10. Hi all I feel like throwing in the towel on my most expensive pen (a double reservoir fine nibbed Visconti Michelangelo Grande LE in beautiful green celluloid). By my standards, this pen cost me a fortune a few years ago, but it has been problematic since day one. I bought the pen second hand but was told it was uninked and in mint, unused condition. It certainly seemed to match that description when it arrived. It looked (and still does look) mint...it's a beautiful pen. However, regardless of how often I flush it, and regardless of what type of ink I try in it, I have a perennial problem. The pen usually starts from the first stroke, but after half a page of A5 writing, it starts to skip...first just on the occasional downstroke, but within a line or two it skips on practically every stroke of every letter. I check and it has plenty of ink...I unscrew the bottom and tip more ink from the reservoir - it hardly make a jot of difference. If I persevere to the end of the sheet and turn to the next page in my notebook, it often starts writing like a dream again...until the dreaded half way point of the page, when it starts to skip again....start a new page and often it writes well again...until the midway point. It seems to happen in all my notebooks (although, admittedly, these tend to be restricted to Rhodia, Clairefontaine or Paperblanks journals). Smooth papers seem to exacerbate the problem (it hardly writes at all on Clairfontaine paper)....if the paper's a bit toothier it tends to happen less, but ALWAYS happens eventually, regardless of the paper. I've just bought some Midori cotton paper to see if it happens on that - I haven't yet tried it - but really I don't want the pen to be so temperamental that it only writes on one or two types of paper. I've wondered if it's something about the oils from my skin rubbing on the bottom half of each sheet of paper, but I've tried covering the writing surface with a covering sheet and it still happens...and I have quite dry skin and ought to use hand moisturiser, but I'm lazy and rarely do, so I can't see oil transfer onto the paper being a contributory factor. My husband suggested it could be that I'm inadvertently changing the angle at which I write as I reach the halfway point of the page...but he's observed me and can't spot any noticeable different in my writing style between the top and bottom halves of the page. Could it be something to do with the double reservoir design? But if so, why does the problem tend to resolve itself when I turn to a new page? Then recur at the halfway point? For clarity, I write on both sides of each sheet of paper, and the problem occurs on both sides of the paper and on both the verso and recto sides of the notebook. I am mystified, frustrated and fed up. The nib itself seems well aligned and I can't see any evident signs of baby's bottom (not that I'm an expert). I thought it could be a feed/flow issue, but when I switch to a new page it often starts wrting again prefectly...until the half way point! At this point I'm so frustrated that I feel like chucking the pen in the bin! Does anyone have any insights or ideas about what could be causing this problem?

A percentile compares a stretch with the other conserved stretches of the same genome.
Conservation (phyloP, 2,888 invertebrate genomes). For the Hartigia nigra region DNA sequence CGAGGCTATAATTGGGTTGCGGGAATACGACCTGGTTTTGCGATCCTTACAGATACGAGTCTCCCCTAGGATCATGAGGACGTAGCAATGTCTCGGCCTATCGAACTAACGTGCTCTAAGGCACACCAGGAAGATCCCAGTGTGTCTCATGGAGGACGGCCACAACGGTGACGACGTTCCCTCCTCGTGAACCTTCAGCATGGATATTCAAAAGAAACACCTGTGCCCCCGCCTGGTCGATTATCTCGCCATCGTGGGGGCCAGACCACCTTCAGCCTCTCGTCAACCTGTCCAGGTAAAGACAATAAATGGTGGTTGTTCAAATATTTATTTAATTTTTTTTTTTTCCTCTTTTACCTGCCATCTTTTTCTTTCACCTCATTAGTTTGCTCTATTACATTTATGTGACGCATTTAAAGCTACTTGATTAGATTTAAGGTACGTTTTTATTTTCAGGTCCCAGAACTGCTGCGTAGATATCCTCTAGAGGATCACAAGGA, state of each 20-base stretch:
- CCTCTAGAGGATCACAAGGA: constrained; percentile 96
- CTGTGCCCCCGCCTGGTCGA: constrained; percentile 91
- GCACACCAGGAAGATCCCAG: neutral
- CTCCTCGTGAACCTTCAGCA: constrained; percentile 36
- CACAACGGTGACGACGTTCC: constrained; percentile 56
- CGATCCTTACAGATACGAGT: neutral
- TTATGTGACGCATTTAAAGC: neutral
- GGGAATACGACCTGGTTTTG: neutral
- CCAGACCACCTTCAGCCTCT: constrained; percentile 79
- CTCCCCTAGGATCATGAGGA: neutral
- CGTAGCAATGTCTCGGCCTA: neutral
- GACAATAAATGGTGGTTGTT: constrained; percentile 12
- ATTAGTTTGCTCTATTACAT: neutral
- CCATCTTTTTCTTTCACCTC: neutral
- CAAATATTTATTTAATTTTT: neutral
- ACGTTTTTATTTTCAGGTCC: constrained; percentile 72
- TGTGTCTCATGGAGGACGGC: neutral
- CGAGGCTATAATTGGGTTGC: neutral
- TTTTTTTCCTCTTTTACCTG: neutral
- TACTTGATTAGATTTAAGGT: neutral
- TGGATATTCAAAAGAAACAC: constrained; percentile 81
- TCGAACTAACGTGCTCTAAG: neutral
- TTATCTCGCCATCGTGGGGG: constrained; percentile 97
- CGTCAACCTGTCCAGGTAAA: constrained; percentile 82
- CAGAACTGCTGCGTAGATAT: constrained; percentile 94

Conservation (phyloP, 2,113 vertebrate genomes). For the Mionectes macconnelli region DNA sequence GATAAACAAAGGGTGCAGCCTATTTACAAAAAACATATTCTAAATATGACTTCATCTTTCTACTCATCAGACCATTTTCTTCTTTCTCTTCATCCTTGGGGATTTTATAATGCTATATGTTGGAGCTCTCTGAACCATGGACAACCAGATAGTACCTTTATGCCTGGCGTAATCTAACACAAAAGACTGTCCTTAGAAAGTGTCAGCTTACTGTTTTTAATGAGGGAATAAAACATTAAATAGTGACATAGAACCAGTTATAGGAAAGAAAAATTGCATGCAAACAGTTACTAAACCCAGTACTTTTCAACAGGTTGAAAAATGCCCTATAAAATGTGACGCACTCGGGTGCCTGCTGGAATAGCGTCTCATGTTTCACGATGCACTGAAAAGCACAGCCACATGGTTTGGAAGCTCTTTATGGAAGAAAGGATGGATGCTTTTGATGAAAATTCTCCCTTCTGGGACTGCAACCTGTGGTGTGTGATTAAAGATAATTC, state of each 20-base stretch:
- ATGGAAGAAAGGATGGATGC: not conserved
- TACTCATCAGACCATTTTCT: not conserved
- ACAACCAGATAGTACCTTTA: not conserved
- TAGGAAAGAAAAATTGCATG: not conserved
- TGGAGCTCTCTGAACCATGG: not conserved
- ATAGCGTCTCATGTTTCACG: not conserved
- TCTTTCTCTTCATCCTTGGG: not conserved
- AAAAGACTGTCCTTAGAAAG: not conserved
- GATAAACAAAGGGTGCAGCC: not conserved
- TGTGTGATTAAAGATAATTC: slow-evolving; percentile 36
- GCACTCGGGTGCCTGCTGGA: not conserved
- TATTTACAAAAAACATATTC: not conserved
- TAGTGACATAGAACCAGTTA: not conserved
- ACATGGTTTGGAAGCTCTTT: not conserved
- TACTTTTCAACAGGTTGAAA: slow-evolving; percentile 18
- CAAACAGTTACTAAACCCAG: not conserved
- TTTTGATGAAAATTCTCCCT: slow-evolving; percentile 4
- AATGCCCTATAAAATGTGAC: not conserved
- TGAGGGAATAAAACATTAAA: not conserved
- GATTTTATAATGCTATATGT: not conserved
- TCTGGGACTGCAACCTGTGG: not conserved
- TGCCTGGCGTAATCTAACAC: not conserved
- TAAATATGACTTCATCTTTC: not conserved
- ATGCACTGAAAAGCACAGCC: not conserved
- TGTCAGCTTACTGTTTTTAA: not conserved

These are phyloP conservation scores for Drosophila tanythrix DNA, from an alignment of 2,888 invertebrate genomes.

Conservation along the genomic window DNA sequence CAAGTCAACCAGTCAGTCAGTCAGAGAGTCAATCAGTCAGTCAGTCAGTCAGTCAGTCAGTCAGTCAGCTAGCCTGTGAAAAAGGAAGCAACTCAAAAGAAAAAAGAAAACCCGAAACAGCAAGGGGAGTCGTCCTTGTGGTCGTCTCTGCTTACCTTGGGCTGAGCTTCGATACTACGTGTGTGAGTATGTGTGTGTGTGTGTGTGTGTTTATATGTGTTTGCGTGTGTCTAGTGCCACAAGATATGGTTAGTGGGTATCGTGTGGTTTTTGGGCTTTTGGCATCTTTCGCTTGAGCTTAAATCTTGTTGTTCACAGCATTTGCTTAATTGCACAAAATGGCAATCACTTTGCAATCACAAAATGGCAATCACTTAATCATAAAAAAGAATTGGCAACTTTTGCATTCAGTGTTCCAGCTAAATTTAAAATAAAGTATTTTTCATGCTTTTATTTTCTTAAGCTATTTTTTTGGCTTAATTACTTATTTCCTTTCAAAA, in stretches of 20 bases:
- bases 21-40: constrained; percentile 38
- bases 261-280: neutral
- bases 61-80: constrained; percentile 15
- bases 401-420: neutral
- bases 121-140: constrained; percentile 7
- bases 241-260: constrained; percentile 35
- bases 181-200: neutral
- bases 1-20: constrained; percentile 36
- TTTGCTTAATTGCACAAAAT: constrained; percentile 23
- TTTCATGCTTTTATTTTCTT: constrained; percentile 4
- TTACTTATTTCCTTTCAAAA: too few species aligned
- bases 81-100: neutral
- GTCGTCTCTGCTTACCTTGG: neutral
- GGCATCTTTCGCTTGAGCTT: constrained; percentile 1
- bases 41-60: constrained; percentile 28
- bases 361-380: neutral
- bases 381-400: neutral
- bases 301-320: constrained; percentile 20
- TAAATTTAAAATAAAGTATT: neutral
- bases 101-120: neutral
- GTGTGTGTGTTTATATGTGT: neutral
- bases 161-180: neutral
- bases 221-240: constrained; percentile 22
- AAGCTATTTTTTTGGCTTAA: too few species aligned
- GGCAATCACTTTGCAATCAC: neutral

11. I have a Caran d'Ache 849 and it is having issues writing continuously. I find that it starts out strong and wet after resting flat or even nib-side up, but after 1/4-1/2 page, the ink flow slows and sometimes stops. I have to unscrew the pen and squeeze the ink cartridge to get it going again. I have changed the ink 3 times, flushed and soaked. What is happening??!1?